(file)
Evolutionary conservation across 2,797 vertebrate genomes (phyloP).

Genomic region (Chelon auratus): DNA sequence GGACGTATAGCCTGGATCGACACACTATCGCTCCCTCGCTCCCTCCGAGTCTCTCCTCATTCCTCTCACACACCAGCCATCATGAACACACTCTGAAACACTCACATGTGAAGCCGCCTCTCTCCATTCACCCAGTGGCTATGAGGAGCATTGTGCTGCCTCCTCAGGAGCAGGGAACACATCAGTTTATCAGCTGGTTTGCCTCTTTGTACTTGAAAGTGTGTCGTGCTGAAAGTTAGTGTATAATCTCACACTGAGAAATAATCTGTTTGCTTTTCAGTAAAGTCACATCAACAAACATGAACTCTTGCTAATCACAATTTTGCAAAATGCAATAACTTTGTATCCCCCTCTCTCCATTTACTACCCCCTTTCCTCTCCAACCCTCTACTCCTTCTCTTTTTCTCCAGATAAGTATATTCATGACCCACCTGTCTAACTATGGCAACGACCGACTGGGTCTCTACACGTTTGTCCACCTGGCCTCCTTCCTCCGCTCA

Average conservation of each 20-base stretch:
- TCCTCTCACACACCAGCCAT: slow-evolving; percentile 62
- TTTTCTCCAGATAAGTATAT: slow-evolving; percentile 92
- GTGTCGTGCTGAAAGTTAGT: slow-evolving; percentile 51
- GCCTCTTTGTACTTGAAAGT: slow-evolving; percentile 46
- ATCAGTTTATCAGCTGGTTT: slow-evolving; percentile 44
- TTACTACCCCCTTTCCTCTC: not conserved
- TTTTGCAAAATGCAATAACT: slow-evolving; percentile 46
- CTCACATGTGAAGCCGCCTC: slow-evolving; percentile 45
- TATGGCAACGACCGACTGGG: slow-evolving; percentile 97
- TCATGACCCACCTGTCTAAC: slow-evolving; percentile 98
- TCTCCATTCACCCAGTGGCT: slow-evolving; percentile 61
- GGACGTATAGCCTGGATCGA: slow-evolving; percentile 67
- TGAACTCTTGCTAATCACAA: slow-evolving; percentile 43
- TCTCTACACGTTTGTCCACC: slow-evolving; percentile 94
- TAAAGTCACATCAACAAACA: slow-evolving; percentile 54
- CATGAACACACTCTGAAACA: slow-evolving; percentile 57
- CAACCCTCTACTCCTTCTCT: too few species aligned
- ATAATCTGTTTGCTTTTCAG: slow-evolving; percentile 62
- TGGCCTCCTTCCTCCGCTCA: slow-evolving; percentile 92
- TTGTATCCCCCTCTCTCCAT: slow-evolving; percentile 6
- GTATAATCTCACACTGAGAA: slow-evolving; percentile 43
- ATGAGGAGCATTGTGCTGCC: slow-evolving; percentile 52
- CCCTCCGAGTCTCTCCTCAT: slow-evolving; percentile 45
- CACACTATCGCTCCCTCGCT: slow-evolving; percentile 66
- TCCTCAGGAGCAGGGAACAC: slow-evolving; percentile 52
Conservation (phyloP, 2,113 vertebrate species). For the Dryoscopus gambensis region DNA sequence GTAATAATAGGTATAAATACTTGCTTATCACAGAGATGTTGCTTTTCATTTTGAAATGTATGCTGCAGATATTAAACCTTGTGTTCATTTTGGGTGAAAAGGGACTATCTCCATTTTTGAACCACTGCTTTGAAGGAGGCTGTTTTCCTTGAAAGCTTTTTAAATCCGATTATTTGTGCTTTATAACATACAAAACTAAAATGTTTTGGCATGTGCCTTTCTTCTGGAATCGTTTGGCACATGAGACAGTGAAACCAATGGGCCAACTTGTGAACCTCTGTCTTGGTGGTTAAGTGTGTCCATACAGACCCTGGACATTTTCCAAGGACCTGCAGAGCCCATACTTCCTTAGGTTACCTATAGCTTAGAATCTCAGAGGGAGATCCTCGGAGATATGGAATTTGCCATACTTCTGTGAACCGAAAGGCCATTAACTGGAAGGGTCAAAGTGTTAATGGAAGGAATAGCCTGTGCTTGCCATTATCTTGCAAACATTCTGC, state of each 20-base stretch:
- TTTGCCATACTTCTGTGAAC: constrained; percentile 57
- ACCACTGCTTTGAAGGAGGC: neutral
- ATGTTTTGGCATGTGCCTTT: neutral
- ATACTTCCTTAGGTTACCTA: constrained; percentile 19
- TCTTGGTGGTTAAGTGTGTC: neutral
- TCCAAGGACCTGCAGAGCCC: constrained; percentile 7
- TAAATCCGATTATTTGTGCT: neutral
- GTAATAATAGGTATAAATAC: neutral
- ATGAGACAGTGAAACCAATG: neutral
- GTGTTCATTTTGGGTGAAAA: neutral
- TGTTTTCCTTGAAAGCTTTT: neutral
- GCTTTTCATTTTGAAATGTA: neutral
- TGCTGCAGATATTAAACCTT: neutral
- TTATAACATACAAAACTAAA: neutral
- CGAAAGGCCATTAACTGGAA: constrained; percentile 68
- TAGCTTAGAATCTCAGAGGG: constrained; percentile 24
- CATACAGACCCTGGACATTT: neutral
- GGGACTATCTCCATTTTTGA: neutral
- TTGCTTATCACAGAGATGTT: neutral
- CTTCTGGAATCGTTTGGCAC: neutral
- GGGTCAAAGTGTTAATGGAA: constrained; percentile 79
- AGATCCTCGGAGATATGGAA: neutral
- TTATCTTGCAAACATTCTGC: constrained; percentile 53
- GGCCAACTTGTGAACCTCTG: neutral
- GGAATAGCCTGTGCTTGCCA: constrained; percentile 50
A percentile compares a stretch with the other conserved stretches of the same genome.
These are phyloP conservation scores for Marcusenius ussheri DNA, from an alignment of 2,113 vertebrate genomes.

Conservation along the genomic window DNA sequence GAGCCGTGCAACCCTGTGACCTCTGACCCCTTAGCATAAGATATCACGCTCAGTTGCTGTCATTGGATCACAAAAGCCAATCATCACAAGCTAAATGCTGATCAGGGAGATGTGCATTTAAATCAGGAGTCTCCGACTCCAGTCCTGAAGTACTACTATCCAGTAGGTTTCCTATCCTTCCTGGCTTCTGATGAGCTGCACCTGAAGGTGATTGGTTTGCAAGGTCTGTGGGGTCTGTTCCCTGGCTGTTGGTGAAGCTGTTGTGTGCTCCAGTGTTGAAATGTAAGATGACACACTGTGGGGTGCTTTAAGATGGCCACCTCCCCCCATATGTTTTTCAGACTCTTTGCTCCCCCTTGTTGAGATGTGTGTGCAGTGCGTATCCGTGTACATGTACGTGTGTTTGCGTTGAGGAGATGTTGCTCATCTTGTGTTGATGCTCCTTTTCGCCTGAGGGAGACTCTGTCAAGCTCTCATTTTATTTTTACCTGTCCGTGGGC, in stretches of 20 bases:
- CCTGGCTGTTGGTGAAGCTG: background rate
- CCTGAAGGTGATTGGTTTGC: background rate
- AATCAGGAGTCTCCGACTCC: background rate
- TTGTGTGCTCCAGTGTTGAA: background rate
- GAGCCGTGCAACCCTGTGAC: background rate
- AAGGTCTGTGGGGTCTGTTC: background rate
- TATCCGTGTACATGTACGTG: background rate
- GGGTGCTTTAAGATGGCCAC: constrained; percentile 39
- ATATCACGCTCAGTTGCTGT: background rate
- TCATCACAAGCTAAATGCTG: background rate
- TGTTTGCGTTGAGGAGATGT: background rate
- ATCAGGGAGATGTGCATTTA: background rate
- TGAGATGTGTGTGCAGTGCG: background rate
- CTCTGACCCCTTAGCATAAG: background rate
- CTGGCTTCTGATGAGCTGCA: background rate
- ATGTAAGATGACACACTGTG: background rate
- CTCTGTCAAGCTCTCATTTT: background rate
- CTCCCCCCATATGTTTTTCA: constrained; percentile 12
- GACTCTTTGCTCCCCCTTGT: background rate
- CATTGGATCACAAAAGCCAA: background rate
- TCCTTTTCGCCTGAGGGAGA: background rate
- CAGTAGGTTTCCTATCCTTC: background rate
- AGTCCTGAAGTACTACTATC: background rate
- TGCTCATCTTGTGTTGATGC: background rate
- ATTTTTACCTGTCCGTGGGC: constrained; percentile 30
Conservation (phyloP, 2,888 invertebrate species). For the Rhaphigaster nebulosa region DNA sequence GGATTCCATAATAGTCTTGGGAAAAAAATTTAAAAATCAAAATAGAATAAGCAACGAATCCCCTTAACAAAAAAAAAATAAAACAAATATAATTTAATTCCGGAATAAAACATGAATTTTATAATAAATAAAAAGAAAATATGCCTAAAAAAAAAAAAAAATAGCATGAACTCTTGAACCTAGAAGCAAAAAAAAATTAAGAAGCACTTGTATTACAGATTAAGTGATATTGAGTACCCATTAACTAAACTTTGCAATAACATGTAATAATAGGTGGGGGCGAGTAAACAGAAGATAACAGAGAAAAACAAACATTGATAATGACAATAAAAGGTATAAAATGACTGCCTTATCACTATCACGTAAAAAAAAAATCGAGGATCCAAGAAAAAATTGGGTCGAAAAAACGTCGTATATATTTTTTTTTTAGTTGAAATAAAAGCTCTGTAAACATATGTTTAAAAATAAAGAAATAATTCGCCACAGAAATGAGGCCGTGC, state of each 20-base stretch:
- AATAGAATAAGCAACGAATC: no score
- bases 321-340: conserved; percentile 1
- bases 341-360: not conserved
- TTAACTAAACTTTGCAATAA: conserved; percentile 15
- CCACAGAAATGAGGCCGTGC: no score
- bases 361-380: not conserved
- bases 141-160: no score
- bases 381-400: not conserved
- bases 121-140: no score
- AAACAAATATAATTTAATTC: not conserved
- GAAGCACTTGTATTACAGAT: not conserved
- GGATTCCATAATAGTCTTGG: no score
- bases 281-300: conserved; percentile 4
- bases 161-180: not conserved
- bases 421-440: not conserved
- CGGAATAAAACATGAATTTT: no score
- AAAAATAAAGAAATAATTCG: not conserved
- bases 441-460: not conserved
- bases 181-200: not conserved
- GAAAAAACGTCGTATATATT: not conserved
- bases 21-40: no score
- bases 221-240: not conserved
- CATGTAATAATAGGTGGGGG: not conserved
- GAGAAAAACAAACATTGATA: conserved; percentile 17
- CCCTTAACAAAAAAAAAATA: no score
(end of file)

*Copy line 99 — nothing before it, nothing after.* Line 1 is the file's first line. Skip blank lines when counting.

- CGGAATAAAACATGAATTTT: no score